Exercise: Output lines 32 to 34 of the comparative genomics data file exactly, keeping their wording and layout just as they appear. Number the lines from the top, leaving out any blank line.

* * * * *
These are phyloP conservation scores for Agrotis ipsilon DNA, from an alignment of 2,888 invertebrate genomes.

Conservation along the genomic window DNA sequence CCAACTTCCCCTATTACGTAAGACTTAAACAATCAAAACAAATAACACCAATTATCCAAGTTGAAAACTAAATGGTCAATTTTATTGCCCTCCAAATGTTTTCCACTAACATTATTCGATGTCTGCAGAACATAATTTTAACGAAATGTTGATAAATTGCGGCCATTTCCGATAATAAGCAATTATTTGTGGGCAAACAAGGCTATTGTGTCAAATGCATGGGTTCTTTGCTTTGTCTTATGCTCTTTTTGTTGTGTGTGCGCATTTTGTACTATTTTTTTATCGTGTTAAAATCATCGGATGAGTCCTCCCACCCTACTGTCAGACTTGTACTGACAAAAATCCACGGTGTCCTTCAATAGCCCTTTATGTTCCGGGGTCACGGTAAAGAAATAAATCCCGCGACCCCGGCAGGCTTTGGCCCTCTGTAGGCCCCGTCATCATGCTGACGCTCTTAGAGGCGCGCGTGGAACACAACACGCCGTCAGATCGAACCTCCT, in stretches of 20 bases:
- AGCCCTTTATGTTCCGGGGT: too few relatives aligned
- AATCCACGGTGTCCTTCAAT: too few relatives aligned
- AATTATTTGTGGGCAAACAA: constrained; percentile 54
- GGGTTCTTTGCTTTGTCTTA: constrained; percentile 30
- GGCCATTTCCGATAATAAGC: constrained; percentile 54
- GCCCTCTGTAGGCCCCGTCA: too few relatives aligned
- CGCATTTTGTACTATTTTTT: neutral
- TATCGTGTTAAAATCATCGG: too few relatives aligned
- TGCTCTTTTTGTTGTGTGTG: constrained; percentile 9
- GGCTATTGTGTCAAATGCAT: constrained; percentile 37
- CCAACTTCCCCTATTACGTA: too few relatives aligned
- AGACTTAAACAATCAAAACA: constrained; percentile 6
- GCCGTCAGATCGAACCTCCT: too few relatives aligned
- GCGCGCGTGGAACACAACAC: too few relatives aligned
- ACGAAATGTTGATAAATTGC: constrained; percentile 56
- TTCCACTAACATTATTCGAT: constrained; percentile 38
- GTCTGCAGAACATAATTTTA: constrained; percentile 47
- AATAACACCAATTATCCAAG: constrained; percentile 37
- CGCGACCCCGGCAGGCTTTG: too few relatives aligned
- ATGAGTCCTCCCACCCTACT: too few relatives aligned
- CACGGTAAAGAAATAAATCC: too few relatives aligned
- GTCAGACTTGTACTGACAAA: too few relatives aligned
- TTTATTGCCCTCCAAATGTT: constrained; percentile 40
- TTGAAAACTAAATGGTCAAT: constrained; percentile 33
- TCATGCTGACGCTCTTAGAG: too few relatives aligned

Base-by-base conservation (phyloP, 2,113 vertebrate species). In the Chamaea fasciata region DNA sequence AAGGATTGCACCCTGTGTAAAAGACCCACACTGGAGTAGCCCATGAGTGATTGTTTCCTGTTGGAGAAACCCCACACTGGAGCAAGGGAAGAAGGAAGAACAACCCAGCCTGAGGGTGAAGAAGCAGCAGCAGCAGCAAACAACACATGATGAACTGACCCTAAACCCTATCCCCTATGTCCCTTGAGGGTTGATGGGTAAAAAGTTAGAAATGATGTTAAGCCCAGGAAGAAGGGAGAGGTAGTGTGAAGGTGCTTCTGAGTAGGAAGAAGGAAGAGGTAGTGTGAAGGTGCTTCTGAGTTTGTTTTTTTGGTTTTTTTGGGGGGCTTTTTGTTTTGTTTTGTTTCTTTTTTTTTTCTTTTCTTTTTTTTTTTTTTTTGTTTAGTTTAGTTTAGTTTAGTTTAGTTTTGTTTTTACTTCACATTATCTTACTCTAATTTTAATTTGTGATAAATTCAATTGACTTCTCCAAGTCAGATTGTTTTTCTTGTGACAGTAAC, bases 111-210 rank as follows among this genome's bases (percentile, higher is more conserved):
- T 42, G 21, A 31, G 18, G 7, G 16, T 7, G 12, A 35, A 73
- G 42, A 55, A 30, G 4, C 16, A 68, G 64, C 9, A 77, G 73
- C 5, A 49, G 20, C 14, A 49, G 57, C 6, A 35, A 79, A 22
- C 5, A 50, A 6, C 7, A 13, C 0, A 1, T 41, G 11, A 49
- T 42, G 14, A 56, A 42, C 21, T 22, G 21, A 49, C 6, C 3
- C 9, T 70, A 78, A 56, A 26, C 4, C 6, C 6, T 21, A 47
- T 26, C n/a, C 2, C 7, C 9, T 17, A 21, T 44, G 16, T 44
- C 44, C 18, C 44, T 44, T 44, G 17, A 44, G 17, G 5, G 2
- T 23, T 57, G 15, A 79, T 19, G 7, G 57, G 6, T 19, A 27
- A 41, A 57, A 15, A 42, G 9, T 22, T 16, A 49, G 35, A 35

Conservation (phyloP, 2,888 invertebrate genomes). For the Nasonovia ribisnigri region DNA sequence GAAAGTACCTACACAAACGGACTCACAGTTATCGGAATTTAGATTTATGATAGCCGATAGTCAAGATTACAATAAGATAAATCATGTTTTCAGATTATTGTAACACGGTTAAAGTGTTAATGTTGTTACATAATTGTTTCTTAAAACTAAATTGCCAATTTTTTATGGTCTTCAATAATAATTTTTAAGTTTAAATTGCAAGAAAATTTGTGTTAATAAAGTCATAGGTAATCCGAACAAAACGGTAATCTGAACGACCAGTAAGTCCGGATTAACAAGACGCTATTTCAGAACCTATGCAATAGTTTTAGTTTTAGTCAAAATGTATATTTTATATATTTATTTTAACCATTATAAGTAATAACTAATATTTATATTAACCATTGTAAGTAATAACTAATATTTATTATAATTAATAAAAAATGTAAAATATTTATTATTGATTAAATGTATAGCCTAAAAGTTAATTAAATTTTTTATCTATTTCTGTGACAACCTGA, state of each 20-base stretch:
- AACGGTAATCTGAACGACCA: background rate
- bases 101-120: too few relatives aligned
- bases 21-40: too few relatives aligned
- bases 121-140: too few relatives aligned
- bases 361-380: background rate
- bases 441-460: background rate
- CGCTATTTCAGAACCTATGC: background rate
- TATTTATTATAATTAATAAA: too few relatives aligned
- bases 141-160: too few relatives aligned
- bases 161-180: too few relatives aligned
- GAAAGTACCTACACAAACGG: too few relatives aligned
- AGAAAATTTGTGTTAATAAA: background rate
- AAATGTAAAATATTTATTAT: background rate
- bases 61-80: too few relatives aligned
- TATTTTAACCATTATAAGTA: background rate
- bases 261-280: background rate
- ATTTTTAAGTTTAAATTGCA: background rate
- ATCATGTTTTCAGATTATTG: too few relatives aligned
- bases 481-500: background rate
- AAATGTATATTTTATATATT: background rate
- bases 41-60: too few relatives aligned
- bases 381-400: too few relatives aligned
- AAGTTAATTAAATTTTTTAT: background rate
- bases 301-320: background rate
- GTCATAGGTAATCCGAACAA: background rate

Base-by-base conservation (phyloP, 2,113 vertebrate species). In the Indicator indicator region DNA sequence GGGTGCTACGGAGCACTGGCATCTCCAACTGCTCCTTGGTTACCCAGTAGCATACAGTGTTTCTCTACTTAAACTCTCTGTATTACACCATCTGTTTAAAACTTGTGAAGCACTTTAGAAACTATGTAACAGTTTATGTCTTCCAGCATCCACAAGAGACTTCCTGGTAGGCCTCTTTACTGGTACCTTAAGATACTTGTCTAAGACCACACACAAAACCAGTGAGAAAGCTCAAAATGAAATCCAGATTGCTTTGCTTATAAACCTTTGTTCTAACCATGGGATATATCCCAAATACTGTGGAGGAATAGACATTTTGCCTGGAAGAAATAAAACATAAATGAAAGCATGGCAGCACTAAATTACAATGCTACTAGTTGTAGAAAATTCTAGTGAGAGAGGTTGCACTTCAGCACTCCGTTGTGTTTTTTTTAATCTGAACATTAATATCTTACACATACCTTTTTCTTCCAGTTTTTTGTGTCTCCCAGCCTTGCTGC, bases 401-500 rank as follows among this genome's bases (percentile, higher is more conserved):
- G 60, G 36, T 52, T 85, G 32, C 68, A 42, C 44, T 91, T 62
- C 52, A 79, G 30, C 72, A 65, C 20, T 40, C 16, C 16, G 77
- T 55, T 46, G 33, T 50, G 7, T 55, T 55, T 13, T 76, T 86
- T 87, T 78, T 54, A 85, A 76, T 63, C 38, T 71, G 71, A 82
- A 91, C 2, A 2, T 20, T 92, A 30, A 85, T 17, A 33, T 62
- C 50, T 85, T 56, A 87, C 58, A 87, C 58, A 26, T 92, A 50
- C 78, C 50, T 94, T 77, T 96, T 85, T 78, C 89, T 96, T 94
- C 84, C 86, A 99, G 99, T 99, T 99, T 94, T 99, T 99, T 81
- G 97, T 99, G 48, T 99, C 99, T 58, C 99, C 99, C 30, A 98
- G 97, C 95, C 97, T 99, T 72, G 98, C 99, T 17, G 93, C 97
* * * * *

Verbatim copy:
- C 5, A 50, A 6, C 7, A 13, C 0, A 1, T 41, G 11, A 49
- T 42, G 14, A 56, A 42, C 21, T 22, G 21, A 49, C 6, C 3
- C 9, T 70, A 78, A 56, A 26, C 4, C 6, C 6, T 21, A 47